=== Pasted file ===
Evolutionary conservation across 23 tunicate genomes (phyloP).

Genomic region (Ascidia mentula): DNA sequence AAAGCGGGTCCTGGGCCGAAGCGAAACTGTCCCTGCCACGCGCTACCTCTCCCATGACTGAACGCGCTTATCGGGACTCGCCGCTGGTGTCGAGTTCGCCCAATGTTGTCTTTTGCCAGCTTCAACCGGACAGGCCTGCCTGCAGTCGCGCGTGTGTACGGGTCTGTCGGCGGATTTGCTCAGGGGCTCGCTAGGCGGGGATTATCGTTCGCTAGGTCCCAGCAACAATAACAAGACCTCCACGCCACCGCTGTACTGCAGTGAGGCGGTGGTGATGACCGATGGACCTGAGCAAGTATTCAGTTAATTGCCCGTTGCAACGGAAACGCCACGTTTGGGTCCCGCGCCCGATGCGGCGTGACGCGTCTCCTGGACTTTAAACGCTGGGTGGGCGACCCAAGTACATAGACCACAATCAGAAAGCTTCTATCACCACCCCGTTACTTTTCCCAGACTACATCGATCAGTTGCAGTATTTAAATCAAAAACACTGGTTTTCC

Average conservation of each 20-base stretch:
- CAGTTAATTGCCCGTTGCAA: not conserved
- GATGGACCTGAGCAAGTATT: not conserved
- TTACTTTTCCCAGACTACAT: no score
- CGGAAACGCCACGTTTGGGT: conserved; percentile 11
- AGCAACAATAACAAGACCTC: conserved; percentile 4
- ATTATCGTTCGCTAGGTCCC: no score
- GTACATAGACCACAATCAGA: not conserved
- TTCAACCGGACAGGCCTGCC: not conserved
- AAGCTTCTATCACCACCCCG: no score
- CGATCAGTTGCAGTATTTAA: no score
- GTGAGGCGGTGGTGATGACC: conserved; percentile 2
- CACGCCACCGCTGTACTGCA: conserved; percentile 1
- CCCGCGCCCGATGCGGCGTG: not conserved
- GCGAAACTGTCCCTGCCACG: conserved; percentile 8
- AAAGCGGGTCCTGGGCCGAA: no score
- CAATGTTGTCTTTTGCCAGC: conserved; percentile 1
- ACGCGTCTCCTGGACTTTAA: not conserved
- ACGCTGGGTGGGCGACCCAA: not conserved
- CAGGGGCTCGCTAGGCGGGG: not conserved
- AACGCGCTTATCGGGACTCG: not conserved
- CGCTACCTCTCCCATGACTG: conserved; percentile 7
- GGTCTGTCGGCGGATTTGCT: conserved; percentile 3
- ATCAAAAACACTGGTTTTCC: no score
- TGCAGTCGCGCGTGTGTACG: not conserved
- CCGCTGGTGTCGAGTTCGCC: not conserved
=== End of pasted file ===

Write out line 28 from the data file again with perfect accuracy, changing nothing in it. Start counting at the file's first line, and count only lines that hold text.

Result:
- CCGCTGGTGTCGAGTTCGCC: not conserved